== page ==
Lavarand was a hardware random number generator designed by Silicon Graphics that worked by taking pictures of the patterns made by the floating material in lava lamps, extracting random data from the pictures, and using the result to seed a pseudorandom number generator.[1]

A wall of lava lamps at the offices of Cloudflare

Details Edit

Although the secondary part of the random number generation uses a pseudorandom number generator, the full process essentially qualifies as a "true" random number generator due to the random seed that is used. However, its applicability is limited by its low bandwidth.

It was covered under the now-expired U.S. Patent 5,732,138, titled "Method for seeding a pseudo-random number generator with a cryptographic hash of a digitization of a chaotic system." by Landon Curt Noll, Robert G. Mende, and Sanjeev Sisodiya.

From 1997 to 2001,[2] there was a website at demonstrating the technique. Landon Curt Noll, one of the process's originators, went on to help develop LavaRnd, which does not use lava lamps.[3] Despite the short life of, it is often cited as an example of an online random number source.[4][5]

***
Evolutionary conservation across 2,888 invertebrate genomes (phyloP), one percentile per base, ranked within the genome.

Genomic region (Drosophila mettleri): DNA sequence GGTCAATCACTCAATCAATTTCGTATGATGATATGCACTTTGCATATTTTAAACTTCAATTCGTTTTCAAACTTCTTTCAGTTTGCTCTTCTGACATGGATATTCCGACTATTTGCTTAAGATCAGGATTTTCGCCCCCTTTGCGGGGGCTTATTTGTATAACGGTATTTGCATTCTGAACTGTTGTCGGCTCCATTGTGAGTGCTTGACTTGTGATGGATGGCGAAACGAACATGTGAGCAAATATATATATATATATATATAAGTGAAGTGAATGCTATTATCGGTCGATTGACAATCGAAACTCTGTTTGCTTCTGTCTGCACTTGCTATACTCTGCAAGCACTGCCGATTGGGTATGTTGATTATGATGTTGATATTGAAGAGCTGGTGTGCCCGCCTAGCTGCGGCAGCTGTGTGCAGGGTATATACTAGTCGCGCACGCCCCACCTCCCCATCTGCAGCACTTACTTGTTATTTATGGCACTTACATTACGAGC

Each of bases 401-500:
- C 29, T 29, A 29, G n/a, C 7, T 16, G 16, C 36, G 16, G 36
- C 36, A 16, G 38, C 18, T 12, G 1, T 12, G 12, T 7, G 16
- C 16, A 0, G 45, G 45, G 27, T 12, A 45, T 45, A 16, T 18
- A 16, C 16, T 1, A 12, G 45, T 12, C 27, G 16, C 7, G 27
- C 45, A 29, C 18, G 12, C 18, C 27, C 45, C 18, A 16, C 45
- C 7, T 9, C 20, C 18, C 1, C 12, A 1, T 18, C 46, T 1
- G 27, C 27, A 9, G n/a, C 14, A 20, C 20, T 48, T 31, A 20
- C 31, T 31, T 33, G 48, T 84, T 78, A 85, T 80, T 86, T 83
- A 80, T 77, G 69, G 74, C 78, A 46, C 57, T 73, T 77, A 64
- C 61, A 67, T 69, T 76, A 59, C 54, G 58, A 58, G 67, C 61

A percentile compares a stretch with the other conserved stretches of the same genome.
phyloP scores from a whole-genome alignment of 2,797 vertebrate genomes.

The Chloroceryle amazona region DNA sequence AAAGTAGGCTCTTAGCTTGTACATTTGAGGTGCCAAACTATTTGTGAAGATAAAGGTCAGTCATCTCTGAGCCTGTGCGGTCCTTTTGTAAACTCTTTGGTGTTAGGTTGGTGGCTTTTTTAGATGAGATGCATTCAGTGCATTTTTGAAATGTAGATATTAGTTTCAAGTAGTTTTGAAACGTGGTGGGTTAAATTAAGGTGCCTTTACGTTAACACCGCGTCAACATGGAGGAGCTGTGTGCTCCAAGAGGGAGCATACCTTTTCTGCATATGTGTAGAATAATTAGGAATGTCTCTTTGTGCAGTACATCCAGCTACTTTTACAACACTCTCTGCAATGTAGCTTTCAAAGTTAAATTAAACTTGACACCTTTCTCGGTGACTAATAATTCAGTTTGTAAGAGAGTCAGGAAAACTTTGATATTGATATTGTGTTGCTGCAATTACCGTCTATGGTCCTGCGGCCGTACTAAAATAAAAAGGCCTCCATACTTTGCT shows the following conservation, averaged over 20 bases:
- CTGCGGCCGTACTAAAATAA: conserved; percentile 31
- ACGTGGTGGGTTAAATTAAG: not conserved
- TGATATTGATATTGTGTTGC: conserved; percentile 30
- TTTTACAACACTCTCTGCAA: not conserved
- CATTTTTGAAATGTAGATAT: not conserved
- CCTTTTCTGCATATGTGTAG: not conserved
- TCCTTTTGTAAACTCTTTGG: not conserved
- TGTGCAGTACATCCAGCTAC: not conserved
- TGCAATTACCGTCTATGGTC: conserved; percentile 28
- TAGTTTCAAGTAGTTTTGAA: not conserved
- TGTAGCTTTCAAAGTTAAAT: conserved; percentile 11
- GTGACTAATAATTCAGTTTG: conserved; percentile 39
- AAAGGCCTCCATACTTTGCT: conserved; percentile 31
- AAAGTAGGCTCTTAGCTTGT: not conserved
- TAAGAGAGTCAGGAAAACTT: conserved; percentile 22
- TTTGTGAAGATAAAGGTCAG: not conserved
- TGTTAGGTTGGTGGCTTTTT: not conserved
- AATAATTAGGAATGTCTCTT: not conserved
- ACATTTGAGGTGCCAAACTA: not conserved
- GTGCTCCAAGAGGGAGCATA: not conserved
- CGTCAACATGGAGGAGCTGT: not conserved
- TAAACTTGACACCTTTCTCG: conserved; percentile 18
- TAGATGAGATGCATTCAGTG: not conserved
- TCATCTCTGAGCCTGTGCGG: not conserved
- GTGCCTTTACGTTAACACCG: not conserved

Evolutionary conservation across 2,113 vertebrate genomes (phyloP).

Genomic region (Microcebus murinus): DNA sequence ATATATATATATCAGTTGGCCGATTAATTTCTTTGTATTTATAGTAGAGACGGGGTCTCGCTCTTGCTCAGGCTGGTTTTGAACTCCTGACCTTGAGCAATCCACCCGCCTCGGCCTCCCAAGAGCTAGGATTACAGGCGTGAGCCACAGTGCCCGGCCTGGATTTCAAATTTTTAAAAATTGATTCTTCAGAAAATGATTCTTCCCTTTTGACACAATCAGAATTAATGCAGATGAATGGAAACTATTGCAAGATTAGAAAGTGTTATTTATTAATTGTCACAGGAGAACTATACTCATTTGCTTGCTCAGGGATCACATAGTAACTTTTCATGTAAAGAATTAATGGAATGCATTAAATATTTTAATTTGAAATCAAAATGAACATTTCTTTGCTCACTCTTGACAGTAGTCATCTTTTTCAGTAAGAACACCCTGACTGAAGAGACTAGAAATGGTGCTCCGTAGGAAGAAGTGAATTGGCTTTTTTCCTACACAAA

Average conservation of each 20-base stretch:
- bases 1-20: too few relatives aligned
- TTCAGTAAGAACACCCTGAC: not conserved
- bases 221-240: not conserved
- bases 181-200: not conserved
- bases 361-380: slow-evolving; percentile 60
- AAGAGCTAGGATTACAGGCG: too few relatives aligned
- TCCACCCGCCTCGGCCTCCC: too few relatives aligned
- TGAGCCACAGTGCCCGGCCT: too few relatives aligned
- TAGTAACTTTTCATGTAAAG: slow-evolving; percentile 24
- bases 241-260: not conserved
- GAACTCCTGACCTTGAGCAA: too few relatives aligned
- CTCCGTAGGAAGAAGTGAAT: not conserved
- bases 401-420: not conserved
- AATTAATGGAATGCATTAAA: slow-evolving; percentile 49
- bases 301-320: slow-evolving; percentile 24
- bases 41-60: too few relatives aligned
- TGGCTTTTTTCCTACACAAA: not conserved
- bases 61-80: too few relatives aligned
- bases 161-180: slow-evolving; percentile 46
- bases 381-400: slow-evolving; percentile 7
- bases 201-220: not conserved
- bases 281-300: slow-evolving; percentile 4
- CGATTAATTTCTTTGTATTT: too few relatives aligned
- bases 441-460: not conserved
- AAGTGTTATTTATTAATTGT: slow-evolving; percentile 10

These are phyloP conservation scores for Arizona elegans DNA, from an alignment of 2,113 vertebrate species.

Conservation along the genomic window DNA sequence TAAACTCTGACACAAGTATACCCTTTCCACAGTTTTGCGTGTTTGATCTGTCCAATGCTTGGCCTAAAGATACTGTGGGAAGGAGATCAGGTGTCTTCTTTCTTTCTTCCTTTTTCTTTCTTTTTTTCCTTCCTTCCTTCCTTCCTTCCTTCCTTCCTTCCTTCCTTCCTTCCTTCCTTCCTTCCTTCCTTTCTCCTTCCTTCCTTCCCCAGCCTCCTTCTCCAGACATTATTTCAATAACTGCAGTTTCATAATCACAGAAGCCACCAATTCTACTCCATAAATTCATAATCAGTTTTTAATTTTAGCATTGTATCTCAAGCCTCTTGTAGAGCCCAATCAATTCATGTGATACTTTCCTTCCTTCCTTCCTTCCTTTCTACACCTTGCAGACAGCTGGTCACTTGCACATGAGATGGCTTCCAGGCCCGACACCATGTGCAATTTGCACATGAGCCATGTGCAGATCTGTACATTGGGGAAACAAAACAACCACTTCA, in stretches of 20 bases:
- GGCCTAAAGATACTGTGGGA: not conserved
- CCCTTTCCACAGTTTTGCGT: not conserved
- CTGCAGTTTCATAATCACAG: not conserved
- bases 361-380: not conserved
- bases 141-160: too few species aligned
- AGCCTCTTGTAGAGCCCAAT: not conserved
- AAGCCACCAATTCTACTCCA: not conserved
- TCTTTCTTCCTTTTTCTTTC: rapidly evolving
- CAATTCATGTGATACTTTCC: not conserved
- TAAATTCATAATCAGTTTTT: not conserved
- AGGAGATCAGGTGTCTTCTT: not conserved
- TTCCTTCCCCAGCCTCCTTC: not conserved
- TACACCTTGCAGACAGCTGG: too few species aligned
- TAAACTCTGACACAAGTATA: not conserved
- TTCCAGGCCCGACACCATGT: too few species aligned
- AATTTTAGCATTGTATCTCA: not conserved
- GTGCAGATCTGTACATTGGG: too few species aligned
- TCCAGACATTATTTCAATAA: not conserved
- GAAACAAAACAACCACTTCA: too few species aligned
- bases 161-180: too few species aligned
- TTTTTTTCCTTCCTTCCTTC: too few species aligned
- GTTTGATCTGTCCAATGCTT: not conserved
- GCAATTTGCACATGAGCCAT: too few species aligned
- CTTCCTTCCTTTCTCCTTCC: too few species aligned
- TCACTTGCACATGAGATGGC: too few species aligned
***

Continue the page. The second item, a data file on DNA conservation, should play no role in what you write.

As of 2017, Cloudflare maintains a similar system of lava lamps for securing Internet traffic.[6]

References Edit

  1. ^ "Totally Random". Wired Magazine. Vol. 11, no. 8. August 2003.
  2. ^ "Welcome to Lavarand!". Archived from the original on 1997-12-10. Retrieved 2010-01-05.
  3. ^ "LavaRnd". Archived from the original on 2004-05-14.
  4. ^ U.S. Patent 6,889,236
  5. ^ U.S. Patent 7,031,991
  6. ^ Schwab, Katharine (2017-08-18). "The Hardest Working Office Design In America Encrypts Your Data–With Lava Lamps". Fast Company. Retrieved 2022-04-16.

External links Edit